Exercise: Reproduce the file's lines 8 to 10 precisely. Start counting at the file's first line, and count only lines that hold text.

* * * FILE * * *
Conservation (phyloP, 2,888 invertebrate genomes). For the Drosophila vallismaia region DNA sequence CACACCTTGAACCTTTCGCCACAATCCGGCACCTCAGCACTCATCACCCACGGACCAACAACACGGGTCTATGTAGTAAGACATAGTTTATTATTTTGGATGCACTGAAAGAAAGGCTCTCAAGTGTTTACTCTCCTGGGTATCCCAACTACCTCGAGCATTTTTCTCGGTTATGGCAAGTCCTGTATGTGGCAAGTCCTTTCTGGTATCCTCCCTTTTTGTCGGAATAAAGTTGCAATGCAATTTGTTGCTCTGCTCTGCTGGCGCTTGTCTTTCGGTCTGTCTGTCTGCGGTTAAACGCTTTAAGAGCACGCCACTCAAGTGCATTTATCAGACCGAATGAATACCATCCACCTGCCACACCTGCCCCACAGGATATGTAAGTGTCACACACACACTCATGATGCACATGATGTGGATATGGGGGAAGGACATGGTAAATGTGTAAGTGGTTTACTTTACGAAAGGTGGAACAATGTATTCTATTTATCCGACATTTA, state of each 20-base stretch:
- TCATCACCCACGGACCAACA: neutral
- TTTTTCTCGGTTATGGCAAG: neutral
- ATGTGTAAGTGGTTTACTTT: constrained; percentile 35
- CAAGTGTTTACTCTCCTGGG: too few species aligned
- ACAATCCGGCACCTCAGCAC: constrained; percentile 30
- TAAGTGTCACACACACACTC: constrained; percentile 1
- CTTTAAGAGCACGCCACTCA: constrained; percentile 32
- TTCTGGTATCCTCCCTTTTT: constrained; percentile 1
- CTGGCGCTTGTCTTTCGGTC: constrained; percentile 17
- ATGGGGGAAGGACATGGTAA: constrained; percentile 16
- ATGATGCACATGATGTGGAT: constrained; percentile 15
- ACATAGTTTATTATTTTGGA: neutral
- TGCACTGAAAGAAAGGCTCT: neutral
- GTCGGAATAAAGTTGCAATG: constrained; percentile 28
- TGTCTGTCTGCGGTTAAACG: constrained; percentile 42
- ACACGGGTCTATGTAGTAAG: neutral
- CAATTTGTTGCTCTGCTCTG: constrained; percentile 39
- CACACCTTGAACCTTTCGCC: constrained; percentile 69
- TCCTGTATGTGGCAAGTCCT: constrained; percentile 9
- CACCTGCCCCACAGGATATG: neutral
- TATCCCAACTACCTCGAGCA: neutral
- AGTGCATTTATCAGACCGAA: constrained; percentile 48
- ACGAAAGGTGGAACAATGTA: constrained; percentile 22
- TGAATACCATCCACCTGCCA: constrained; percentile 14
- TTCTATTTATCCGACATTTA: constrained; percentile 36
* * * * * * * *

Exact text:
- CTTTAAGAGCACGCCACTCA: constrained; percentile 32
- TTCTGGTATCCTCCCTTTTT: constrained; percentile 1
- CTGGCGCTTGTCTTTCGGTC: constrained; percentile 17